Stuart Russell, one of the better-known researchers in Artificial Intelligence, author of the best selling textbook Artificial Intelligence, A Modern Approach addresses, in his most recent book, what is probably one of the most interesting open questions in science and technology: can we control the artificially intelligent systems that will be created in the decades to come?
In Human Compatible: AI and the Problem of Control Russell formulates and answers the following, very important question: what are the consequences if we succeed in creating a truly intelligent machine?
The question brings, with it, many other questions, of course. Will intelligent machines be dangerous to humanity? Will they take over the world? Could we control machines that are more intelligent than ourselves? Many writers and scientists, like Nick Bostrom, Stephen Hawking, Elon Musk, Sam Harris, and Max Tegmark have raised these questions, several of them claiming that superintelligent machines could be around the corner and become extremely dangerous to the humanity.
However, most AI researchers have dismissed these questions as irrelevant, concentrated as they are in the development of specific techniques and well aware that Artificial General Intelligence is far away, if it is at all achievable. Andrew Ng, another famous AI researcher, said that worrying about superintelligent machines is like worrying about the overpopulation. of Mars.
There could be a race of killer robots in the far future, but I don’t work on not turning AI evil today for the same reason I don’t worry about the problem of overpopulation on the planet Mars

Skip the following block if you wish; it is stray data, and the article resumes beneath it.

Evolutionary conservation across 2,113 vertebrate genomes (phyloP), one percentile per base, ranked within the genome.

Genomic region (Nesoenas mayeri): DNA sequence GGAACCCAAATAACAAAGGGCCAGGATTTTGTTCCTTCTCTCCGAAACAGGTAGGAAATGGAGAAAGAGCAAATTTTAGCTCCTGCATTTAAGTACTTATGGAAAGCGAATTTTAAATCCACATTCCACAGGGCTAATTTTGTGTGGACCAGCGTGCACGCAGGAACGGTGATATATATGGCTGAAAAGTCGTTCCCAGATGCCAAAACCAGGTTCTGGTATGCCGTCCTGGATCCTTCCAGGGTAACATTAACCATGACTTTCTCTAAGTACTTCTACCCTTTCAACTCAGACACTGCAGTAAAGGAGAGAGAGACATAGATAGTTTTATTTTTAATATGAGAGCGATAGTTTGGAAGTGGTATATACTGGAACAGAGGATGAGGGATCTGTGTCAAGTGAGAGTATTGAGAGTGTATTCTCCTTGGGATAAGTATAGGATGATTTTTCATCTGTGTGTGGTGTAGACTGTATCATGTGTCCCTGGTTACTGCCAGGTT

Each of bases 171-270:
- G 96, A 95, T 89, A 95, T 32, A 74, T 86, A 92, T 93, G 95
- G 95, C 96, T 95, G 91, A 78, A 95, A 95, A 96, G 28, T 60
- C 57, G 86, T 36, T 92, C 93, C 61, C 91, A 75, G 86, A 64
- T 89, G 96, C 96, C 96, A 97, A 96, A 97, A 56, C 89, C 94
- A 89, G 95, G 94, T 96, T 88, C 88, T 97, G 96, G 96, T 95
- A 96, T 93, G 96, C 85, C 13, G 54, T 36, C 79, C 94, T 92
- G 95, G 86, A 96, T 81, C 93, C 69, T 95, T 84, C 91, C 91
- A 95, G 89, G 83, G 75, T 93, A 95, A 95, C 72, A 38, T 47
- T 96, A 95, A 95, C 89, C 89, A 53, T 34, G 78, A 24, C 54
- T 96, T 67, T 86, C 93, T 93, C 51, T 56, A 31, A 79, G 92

Another famous Machine Learning researcher, Pedro Domingos, in his bestselling book, The Master Algorithm, about Machine Learning, the driving force behind modern AI, also ignores these issues, concentrating on concrete technologies and applications. In fact, he says often that he is more worried about dumb machines than about superintelligent machines.
Stuart Russell’s book is different, making the point that we may, indeed, lose control of such systems, even though he does not believe they could harm us by malice or with intention. In fact, Russell is quite dismissive of the possibility that machines could one day become truly intelligent and conscious, a position I find, personally, very brave, 70 years after Alan Turing saying exactly the opposite.
Yet, Russell believes we may be in trouble if sufficiently intelligent and powerful machines have objectives that are not well aligned with the real objectives of their designers. His point is that a poorly conceived AI system, which aims at optimizing some function that was badly specified can lead to bad results and even tragedy if such a system controls critical facilities. One well-known example is Bostrom’s paperclip problem, where an AI system designed to maximize the production of paperclips turns the whole planet into a paperclip production factory, eliminating humanity in the process. As in the cases that Russell fears, the problem comes not from a machine which wants to kill all humans, but from a machine that was designed with the wrong objectives in mind and does not stop before achieving them.
To avoid that risk os misalignment between human and machine objectives, Russell proposes designing provably beneficial AI systems, based on three principles that can be summarized as:
- Aim to maximize the realization of human preferences
- Assume uncertainty about these preferences
- Learn these preferences from human behavior
Although I am not fully aligned with Russell in all the positions he defends in this book, it makes for interesting reading, coming from someone who is a knowledgeable AI researcher and cares about the problems of alignment and control of AI systems.